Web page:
$ db2 connect to sample

   Database Connection Information

 Database server        = DB2/LINUXX8664 11.1.3.3
 SQL authorization ID   = DB2INST1
 Local database alias   = SAMPLE

$ db2 "SELECT * FROM SYSCAT.BUFFERPOOLS"

BPNAME                                                                                                                           BUFFERPOOLID DBPGNAME                                                                                                                         NPAGES      PAGESIZE    ESTORE NUMBLOCKPAGES BLOCKSIZE   NGNAME                                                                                                                          
-------------------------------------------------------------------------------------------------------------------------------- ------------ -------------------------------------------------------------------------------------------------------------------------------- ----------- ----------- ------ ------------- ----------- --------------------------------------------------------------------------------------------------------------------------------
IBMDEFAULTBP                                                                                                                                1 -                                                                                                                                         -2        8192 N                  0           0 -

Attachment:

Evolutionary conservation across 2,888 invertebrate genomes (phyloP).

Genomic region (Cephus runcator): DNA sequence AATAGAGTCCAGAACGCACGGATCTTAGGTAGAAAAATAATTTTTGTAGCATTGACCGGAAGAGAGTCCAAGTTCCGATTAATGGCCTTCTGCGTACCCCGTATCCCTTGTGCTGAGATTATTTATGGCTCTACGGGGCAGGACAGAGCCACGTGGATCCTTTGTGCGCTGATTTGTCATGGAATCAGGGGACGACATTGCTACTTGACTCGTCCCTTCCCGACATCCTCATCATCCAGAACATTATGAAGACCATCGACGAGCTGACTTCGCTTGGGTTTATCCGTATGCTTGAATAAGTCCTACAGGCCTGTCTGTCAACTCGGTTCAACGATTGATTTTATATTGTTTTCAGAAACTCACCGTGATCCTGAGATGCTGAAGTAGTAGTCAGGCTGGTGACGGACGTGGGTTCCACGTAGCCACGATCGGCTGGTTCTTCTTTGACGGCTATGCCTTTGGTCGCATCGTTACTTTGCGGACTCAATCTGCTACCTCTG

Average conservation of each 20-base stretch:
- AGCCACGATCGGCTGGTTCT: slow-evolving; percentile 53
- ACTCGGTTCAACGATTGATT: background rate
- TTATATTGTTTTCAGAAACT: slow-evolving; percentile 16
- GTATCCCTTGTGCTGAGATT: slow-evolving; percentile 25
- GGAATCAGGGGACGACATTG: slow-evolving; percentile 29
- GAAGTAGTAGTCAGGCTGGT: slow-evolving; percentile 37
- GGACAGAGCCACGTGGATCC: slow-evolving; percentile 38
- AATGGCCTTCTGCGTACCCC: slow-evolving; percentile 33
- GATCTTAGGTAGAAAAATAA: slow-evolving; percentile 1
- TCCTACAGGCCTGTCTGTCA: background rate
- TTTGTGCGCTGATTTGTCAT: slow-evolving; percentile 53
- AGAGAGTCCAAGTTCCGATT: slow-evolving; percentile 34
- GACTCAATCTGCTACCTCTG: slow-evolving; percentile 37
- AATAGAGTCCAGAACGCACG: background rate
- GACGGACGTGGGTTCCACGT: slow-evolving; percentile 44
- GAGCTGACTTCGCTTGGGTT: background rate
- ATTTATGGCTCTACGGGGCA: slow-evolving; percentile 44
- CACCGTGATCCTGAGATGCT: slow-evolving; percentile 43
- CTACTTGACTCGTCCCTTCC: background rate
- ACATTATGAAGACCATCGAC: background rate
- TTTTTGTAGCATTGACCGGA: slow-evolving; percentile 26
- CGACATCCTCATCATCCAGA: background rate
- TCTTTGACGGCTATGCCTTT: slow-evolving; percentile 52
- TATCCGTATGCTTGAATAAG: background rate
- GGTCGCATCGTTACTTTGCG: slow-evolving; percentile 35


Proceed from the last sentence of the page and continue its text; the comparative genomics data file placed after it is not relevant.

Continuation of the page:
1 record(s) selected.

If you don’t know what that connect statement is all about, check out my blog entry onhow to connect to a Db2 LUW database

The syntax used above can generally be used in KSH, Bash, or other shell scripts.

Other options include using a cross-platform GUI, IBM’s Data Studio (free, geared towards developers), or IBM Data Server Manager(DSM) (free, geared towards DBAs).

While this post focuses on SQL for Db2 on Linux, UNIX, and Windows, many of the concepts apply to other RDBMSes as well. The table used as an example here will not exist on other platforms. Some platforms diverge from the SQL standard to allow SELECT without FROM, but Db2 is not one of them.

Lead Db2 Database Engineer and Service Delivery Manager , XTIVIA
Ember is always curious and thrives on change. Working in IT provides a lot of that change, but after 17 years developing a top-level expertise on Db2 for mid-range servers and more than 7 years blogging about it, Ember is hungry for new challenges and looks to expand her skill set to the Data Engineering role for Data Science. With in-depth SQL and RDBMS knowledge, Ember shares both posts about her core skill set and her journey into Data Science. Ember lives in Denver and work from home for XTIVIA, leading a team of Db2 DBAs.